The not too distant future. The coastline is choked with corpses and nine-tenths of the island on which our main city’s based is given over to a gigantic graveyard. A plague of mysterious organ failures looked set to wipe out the human race, until the company Geneco invented a quick, foolproof way of transplanting organs. Almost everyone in this society is now in heavy debt, with surgery being pushed as the solution to all life’s ills, and all money flowing towards GeneCo. Default on your payments, and the Repo Man will come to take back the organs you can no longer pay for.
That’s the setting for Repo: the Genetic Opera, a rock opera that was made into a movie in 2008. The plot has several strands, which is honestly part of the problem with the film. There’s Rotti Largo, the CEO of GeneCo, who is a cheerfully unrepentant murderer and torturer and sends his Repo Men out to butcher those who owe him money. He killed a lady because she left him for another man. There’s the other man, Nathan, who used to be a doctor but fell apart after his wife died, and now works as a Repo Man. He keeps his sixteen-year-old daughter prisoner in a room of their house, claiming she has a ‘blood disease’. There’s Blind Mag, a singer with GeneCo eyes who’s hoping to escape her contract. And there are a small host of minor characters, of whom the least annoying is probably the Graverobber, played cool and sexy by one of the creators of the musical, Terence Zdunich. He extracts a substance from dead bodies that acts as the perfect anaesthetic, enabling the surgery addiction of the rest of the populace. So he’s a drug pusher, basically, but a cool and sexy one.
The girl, Shilo, wants freedom and a normal life and to exchange words with someone other than her dad. Nathan is getting tired of murder, and Rotti is dying, trying to decide whom he should bequeath GeneCo – and thus, the world – to after he goes. His three children are collectively the biggest issue with this movie. Paris Hilton actually does a decent job with surgery addict Amber Sweet, but the boys are both dreadful, overplayed and shallow as puddles.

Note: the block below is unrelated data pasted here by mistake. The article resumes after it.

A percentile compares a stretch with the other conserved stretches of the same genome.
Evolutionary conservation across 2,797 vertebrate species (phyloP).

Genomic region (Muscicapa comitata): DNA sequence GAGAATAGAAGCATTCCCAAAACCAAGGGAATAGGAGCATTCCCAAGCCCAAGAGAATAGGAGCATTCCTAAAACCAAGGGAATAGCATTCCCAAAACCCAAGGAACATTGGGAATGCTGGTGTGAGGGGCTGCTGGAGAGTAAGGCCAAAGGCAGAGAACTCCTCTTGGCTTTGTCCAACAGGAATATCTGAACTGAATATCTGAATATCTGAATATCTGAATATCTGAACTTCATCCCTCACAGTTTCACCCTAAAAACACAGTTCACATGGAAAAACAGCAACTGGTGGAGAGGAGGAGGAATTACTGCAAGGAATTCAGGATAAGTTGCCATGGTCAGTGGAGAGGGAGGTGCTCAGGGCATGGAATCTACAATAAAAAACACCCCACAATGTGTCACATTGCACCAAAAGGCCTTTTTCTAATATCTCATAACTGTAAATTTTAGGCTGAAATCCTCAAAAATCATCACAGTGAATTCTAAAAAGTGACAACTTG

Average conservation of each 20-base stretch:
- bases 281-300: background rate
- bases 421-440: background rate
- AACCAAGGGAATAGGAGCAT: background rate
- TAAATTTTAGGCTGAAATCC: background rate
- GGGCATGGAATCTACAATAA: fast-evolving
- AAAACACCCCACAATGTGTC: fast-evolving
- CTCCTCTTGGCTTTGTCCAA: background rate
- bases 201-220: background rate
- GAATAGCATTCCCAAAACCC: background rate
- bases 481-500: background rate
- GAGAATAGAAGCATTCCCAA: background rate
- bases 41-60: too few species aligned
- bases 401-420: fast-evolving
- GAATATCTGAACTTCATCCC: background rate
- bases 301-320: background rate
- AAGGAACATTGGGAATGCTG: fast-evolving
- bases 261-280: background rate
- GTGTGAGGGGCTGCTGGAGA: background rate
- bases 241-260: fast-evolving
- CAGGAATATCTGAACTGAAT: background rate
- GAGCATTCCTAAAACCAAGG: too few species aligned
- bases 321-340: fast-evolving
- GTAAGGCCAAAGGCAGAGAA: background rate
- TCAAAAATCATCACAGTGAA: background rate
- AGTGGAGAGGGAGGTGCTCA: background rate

The rest of the cast do a pretty good job, on the whole. Alexa Vega doesn’t really have a rock voice, but she snarls out a few good tunes and fits in well with heavyweights Anthony Head and Paul Sorvino. Zdunich is a lot of fun to watch. The weaknesses of this film are mostly to do with story. It feels as if a lot was left on the cutting room floor. Moments of reaction that aren’t explained, fuzzy motivations – it just doesn’t quite convince.
Having said that, for an audience that likes musicals in general and rock in particular, there’s a lot of fun to be had here. Sarah Brightman gives a remarkable turn as the blind singer and the setting is at least original, the visual style of the movie striking, if sometimes a little messy. And though the film that has no compunction about showing off scantily-clad babes heaving and panting at the least provocation, the themes of its story seem to be, at least in part, about the women of the film shrugging off the expectations and assumptions of their paternalistic caregivers to break free, in their own way. That alone is refreshing.
I actually adore this film, but my goodness, I’d be picky about whom I showed it to. A lot of people will bounce right off.